Compost amended soil has been found to be suppressive against plant diseases in various cropping systems. The level and reproducibility of disease suppressive properties of compost might be increased by the addition of antagonists. In the present study, the establishment and suppressive activity of two fungal antagonists of soil-borne diseases was evaluated after their inoculation in potting soil and in compost produced from different types of organic waste and at different maturation stages. The fungal antagonists Verticillium biguttatum, a mycoparasite of Rhizoctonia solani, and a non-pathogenic isolate of Fusarium oxysporum antagonistic to fusarium wilt, survived at high levels (103-105 CFU g-1) after 3 months incubation at room temperature in green waste compost and in potting soil. Their populations faded out in the organic household waste compost, especially in the matured product. In bioassays with R. solani on sugar beet and potato, the disease suppressiveness of compost increased or was similar after enrichment with V. biguttatum. The largest effects, however, were present in potting soil, which was very conducive for the disease as well as the antagonist. Similar results were found in the bioassay with F. oxysporum in carnation where enrichment with the antagonistic F. oxysporum had a positive or neutral effect. We foresee great potential for the application of antagonists in agriculture and horticulture through enrichment of compost or potting soil with antagonists or other beneficial micro-organisms.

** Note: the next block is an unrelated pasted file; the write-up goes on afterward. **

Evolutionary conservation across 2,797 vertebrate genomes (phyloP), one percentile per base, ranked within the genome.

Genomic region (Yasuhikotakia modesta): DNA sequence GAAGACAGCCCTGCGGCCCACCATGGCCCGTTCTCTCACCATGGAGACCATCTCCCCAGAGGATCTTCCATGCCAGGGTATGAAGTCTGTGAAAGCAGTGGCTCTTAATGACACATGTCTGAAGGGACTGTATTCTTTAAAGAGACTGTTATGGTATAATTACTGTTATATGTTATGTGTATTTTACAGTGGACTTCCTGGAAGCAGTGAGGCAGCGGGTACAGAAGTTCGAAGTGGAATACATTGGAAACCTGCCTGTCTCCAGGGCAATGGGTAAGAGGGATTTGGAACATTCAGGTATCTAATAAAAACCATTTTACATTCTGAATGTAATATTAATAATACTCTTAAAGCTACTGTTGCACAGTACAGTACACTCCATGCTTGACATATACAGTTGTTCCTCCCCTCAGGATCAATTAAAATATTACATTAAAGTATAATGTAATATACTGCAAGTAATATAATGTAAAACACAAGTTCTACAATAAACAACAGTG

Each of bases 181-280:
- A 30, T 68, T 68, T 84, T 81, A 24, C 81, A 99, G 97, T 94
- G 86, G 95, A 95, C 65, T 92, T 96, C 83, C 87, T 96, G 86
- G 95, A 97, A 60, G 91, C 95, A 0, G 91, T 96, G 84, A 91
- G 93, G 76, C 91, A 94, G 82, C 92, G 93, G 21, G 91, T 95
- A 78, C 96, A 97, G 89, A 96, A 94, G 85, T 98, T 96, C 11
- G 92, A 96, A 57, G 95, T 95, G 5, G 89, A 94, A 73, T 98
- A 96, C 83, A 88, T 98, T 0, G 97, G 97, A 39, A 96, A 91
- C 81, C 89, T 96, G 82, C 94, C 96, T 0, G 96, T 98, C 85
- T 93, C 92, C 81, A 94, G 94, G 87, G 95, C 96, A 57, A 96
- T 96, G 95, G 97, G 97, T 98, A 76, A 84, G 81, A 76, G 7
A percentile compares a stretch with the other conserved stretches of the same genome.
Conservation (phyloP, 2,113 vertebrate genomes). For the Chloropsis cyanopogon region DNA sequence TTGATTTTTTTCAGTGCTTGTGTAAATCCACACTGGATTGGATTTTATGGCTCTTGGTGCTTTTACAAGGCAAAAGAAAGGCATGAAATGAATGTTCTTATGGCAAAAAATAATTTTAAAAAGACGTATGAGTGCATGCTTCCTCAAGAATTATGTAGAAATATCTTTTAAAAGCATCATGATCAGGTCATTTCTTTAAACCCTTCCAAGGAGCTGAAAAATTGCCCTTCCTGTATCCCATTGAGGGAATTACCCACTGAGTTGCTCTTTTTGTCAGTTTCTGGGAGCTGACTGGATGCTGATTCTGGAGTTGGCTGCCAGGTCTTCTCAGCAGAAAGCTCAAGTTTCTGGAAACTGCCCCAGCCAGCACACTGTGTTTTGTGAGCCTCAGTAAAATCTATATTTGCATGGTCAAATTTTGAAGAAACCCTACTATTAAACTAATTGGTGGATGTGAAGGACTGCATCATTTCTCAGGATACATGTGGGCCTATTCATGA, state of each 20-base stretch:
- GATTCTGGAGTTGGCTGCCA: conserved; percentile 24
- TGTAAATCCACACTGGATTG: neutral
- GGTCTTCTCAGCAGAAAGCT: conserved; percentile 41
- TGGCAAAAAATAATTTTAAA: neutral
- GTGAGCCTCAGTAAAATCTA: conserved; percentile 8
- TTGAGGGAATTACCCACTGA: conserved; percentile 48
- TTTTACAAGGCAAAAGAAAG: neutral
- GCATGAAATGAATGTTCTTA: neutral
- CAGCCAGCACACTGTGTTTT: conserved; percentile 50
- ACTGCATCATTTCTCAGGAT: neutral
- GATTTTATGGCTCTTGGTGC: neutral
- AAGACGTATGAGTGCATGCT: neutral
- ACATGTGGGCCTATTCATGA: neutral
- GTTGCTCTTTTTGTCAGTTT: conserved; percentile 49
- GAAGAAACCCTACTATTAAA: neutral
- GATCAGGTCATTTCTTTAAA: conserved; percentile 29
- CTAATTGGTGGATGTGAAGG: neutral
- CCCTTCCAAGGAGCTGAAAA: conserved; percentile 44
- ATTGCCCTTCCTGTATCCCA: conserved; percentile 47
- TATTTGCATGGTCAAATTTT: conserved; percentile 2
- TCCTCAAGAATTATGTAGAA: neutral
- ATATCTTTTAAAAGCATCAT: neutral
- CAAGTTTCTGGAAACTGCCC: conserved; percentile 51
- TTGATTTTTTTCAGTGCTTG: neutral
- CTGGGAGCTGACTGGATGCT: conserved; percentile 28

Postma, J., Montenari, M., & van den Boogert, P. H. J. F. (2003). Microbial enrichment to enhance the disease suppressive activity of compost. European Journal of Soil Biology, 39, 157-163. https://doi.org/10.1016/S1164-5563(03)00031-1